“I’ve been raped.”
It’s hard to hear. It’s even harder to go through.
Now, we are seeing a shift in society for people to openly talk about their experiences with sexual assault. People from across the board are coming forward and outing their perpetrators. We are slowly learning as a culture to respond with “I believe you,” instead of “Why were you there?,” “Did you fight back?,” “What were you wearing?,” or “How much were you drinking?”
Even so, as founder and leader of Lotus, Fort Lewis College’s support group for sexual assault survivors, I’ve found that too often people don’t know how to support someone after their assault. I want to help.
When someone you love tells you that scary sentence, saying “I believe you” is a great start. Practice saying it. Practice meaning it.
Then move onto this these tips. (This is based off two assumptions: You and the victim are close and well-acquainted and the victim is older than 18. Remember, every assault is different, so this general guidance.)
Stay away from detailsToo often, men and women I work with come to me in distress because a loved one wants to know details about the assault. Unless you are a police officer investigating the incident, a lawyer working on the case, a Title IX coordinator or their counselor, you do not need them to explain or validate what happened to them. You do not need those details to be supportive.
Offer to hold themIt is a misconception that someone who has been the victim of a violent assault will not want to be touched. Choice is key. The important thing is to always ask if you can hold them or hug them. Be OK to hear “no.” Be prepared to hear “yes.” Look for ways to offer power back into their hands.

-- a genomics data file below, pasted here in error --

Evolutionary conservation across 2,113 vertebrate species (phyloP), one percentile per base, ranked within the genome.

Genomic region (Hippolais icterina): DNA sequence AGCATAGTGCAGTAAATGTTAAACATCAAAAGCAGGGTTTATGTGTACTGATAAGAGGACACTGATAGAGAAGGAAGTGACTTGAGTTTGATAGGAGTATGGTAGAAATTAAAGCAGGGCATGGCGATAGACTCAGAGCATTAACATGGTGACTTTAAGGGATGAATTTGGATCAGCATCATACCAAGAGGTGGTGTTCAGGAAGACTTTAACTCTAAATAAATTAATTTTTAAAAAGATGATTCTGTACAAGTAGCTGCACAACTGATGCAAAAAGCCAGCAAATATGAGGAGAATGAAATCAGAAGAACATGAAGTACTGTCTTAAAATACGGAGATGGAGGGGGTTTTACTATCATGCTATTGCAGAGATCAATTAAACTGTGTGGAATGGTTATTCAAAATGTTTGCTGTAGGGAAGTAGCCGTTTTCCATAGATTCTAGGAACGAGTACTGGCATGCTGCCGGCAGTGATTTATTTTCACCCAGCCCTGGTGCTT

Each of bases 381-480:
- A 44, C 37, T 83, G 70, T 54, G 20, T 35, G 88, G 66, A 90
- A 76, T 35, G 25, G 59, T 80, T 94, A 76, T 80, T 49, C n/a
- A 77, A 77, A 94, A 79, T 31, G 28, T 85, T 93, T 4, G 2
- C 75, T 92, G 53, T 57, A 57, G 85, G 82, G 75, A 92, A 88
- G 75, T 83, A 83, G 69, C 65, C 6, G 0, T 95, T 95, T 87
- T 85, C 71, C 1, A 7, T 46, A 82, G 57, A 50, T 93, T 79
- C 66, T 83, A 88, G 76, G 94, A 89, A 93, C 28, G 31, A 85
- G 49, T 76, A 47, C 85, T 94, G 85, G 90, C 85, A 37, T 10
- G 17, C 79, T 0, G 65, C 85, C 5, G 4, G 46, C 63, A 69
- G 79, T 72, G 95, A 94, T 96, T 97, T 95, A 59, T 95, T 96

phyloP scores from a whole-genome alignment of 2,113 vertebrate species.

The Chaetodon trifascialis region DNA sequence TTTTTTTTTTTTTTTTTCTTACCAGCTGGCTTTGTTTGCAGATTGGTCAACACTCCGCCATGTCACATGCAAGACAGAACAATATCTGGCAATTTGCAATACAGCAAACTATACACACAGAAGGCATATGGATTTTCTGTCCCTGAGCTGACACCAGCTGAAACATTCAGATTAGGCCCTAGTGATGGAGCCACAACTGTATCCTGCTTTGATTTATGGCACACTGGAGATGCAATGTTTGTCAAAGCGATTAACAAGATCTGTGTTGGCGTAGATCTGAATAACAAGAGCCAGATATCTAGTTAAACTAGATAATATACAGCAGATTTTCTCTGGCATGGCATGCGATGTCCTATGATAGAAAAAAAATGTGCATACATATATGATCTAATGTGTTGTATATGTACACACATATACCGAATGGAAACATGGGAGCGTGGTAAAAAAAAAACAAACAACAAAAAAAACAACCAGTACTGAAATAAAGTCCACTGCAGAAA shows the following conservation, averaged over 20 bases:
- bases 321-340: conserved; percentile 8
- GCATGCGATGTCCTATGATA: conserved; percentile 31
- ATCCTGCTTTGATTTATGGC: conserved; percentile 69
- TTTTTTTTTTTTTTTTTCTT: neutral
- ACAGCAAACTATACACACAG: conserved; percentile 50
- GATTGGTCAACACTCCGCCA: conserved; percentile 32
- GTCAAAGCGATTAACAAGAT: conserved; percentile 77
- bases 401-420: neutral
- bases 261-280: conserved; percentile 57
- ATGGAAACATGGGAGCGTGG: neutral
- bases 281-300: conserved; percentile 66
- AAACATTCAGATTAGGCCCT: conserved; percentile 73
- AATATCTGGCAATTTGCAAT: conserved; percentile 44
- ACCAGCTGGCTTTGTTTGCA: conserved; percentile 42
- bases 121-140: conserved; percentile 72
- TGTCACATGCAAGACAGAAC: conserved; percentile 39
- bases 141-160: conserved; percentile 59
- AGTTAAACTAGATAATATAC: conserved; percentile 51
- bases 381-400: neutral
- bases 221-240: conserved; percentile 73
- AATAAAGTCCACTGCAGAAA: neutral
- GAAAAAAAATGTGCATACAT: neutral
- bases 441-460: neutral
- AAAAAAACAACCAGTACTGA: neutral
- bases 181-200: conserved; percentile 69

Do not take things personally This isn’t a time to take it personally when someone needs space or wants to be left alone. It is not a time to make it about you. When I was going through a grievance procedure, I wanted my mom to be there, but I did not want her in the room with me while I was sharing the gritty details of my assault. When I told her this, she hugged me, nodded and said, “I’m proud of you.” She let me tell her what I needed and understood that this was about making sure I was OK, not her.
Stay clear of ‘shoulds’“You should report.” “You should tell your dad.” “You should get tested.” “You should ...” No matter how well-meaning, a “should” is a hard thing to hear. It puts a lot of pressure on someone. Instead, offer assistance: “If you want to get tested, I can drive you to the clinic.” Or: “Do you want to tell your parents? I’ll be there for you.” Remember, let them keep the control and power in their hands.
Use resourcesWhen someone tells you about their assault, you will want to fix it for them. This is not your job. There are professionals and organizations whose sole purpose is to help people through their assaults. Local resources include Sexual Assault Services Organization and Lotus. There also are The National Sexual Assault hotline and the Rape, Abuse & Incest National Network website.
Keep information confidentialDo not ask your neighbor Judy how to help your daughter when her boyfriend raped her. Do not call your son’s teacher to say you are worried because he was assaulted at a party. Lean on professionals. Even if the person you love has told you it is OK to tell someone about their assault, think it through before sharing the information with others.
Act with love.Act with love. Simple.
Merkin Karr is a student at Fort Lewis College and founder of Lotus, a sexual assault support group at FLC.